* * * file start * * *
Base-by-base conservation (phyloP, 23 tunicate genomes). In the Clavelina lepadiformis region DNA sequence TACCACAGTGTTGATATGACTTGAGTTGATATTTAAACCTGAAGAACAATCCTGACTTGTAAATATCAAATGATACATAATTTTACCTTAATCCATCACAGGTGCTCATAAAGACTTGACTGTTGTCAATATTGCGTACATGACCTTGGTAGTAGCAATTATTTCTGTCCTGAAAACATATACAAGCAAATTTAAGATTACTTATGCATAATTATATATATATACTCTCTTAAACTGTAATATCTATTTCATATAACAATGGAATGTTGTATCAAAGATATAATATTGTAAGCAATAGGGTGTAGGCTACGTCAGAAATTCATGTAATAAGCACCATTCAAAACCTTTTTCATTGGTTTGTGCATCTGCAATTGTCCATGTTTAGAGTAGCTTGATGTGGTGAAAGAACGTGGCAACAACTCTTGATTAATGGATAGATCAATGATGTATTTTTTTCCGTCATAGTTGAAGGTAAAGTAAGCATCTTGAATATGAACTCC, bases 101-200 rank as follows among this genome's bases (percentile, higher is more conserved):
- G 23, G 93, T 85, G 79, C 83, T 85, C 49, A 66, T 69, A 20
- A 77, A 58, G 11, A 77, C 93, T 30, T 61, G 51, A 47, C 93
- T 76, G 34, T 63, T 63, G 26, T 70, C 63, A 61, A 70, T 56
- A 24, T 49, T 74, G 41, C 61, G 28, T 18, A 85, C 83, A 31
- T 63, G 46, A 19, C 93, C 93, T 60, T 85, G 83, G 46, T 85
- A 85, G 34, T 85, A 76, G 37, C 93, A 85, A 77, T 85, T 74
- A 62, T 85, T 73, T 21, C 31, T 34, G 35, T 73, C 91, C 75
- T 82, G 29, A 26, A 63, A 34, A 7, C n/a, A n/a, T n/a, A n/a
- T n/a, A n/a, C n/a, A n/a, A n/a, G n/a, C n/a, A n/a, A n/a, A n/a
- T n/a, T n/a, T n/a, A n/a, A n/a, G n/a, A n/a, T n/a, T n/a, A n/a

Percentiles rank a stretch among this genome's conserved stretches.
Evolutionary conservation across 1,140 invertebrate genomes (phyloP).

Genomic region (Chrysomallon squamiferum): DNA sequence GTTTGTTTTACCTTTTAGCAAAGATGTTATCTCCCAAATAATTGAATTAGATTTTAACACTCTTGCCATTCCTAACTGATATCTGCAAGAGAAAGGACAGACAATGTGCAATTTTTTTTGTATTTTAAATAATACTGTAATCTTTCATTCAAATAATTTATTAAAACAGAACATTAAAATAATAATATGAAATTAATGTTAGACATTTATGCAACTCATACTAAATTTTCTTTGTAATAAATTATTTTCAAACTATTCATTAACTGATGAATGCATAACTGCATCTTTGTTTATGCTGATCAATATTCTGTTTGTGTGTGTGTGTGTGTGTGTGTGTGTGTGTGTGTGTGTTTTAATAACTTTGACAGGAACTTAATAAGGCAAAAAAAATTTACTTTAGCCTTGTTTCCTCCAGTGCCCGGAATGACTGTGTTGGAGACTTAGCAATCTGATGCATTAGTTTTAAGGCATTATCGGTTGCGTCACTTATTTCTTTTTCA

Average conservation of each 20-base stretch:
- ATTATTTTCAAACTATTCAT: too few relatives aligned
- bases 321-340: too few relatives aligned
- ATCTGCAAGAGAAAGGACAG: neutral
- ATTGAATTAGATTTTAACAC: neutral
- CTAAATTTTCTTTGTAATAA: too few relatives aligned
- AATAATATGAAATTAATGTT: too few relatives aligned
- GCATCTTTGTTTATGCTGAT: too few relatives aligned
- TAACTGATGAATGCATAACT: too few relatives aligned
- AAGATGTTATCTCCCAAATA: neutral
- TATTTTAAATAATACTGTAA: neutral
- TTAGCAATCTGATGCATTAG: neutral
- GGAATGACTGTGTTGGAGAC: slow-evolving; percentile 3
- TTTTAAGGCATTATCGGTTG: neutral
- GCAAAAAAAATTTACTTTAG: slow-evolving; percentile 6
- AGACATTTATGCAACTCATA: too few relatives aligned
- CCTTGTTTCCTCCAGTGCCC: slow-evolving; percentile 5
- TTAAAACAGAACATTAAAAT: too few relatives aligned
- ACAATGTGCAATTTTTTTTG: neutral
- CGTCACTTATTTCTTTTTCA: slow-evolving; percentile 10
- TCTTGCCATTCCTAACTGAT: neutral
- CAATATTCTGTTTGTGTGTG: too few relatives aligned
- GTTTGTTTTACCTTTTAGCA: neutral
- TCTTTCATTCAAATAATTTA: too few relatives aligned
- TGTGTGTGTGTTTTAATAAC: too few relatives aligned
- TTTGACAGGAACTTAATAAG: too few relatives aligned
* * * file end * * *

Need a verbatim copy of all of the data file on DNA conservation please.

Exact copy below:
Base-by-base conservation (phyloP, 23 tunicate genomes). In the Clavelina lepadiformis region DNA sequence TACCACAGTGTTGATATGACTTGAGTTGATATTTAAACCTGAAGAACAATCCTGACTTGTAAATATCAAATGATACATAATTTTACCTTAATCCATCACAGGTGCTCATAAAGACTTGACTGTTGTCAATATTGCGTACATGACCTTGGTAGTAGCAATTATTTCTGTCCTGAAAACATATACAAGCAAATTTAAGATTACTTATGCATAATTATATATATATACTCTCTTAAACTGTAATATCTATTTCATATAACAATGGAATGTTGTATCAAAGATATAATATTGTAAGCAATAGGGTGTAGGCTACGTCAGAAATTCATGTAATAAGCACCATTCAAAACCTTTTTCATTGGTTTGTGCATCTGCAATTGTCCATGTTTAGAGTAGCTTGATGTGGTGAAAGAACGTGGCAACAACTCTTGATTAATGGATAGATCAATGATGTATTTTTTTCCGTCATAGTTGAAGGTAAAGTAAGCATCTTGAATATGAACTCC, bases 101-200 rank as follows among this genome's bases (percentile, higher is more conserved):
- G 23, G 93, T 85, G 79, C 83, T 85, C 49, A 66, T 69, A 20
- A 77, A 58, G 11, A 77, C 93, T 30, T 61, G 51, A 47, C 93
- T 76, G 34, T 63, T 63, G 26, T 70, C 63, A 61, A 70, T 56
- A 24, T 49, T 74, G 41, C 61, G 28, T 18, A 85, C 83, A 31
- T 63, G 46, A 19, C 93, C 93, T 60, T 85, G 83, G 46, T 85
- A 85, G 34, T 85, A 76, G 37, C 93, A 85, A 77, T 85, T 74
- A 62, T 85, T 73, T 21, C 31, T 34, G 35, T 73, C 91, C 75
- T 82, G 29, A 26, A 63, A 34, A 7, C n/a, A n/a, T n/a, A n/a
- T n/a, A n/a, C n/a, A n/a, A n/a, G n/a, C n/a, A n/a, A n/a, A n/a
- T n/a, T n/a, T n/a, A n/a, A n/a, G n/a, A n/a, T n/a, T n/a, A n/a

Percentiles rank a stretch among this genome's conserved stretches.
Evolutionary conservation across 1,140 invertebrate genomes (phyloP).

Genomic region (Chrysomallon squamiferum): DNA sequence GTTTGTTTTACCTTTTAGCAAAGATGTTATCTCCCAAATAATTGAATTAGATTTTAACACTCTTGCCATTCCTAACTGATATCTGCAAGAGAAAGGACAGACAATGTGCAATTTTTTTTGTATTTTAAATAATACTGTAATCTTTCATTCAAATAATTTATTAAAACAGAACATTAAAATAATAATATGAAATTAATGTTAGACATTTATGCAACTCATACTAAATTTTCTTTGTAATAAATTATTTTCAAACTATTCATTAACTGATGAATGCATAACTGCATCTTTGTTTATGCTGATCAATATTCTGTTTGTGTGTGTGTGTGTGTGTGTGTGTGTGTGTGTGTGTGTTTTAATAACTTTGACAGGAACTTAATAAGGCAAAAAAAATTTACTTTAGCCTTGTTTCCTCCAGTGCCCGGAATGACTGTGTTGGAGACTTAGCAATCTGATGCATTAGTTTTAAGGCATTATCGGTTGCGTCACTTATTTCTTTTTCA

Average conservation of each 20-base stretch:
- ATTATTTTCAAACTATTCAT: too few relatives aligned
- bases 321-340: too few relatives aligned
- ATCTGCAAGAGAAAGGACAG: neutral
- ATTGAATTAGATTTTAACAC: neutral
- CTAAATTTTCTTTGTAATAA: too few relatives aligned
- AATAATATGAAATTAATGTT: too few relatives aligned
- GCATCTTTGTTTATGCTGAT: too few relatives aligned
- TAACTGATGAATGCATAACT: too few relatives aligned
- AAGATGTTATCTCCCAAATA: neutral
- TATTTTAAATAATACTGTAA: neutral
- TTAGCAATCTGATGCATTAG: neutral
- GGAATGACTGTGTTGGAGAC: slow-evolving; percentile 3
- TTTTAAGGCATTATCGGTTG: neutral
- GCAAAAAAAATTTACTTTAG: slow-evolving; percentile 6
- AGACATTTATGCAACTCATA: too few relatives aligned
- CCTTGTTTCCTCCAGTGCCC: slow-evolving; percentile 5
- TTAAAACAGAACATTAAAAT: too few relatives aligned
- ACAATGTGCAATTTTTTTTG: neutral
- CGTCACTTATTTCTTTTTCA: slow-evolving; percentile 10
- TCTTGCCATTCCTAACTGAT: neutral
- CAATATTCTGTTTGTGTGTG: too few relatives aligned
- GTTTGTTTTACCTTTTAGCA: neutral
- TCTTTCATTCAAATAATTTA: too few relatives aligned
- TGTGTGTGTGTTTTAATAAC: too few relatives aligned
- TTTGACAGGAACTTAATAAG: too few relatives aligned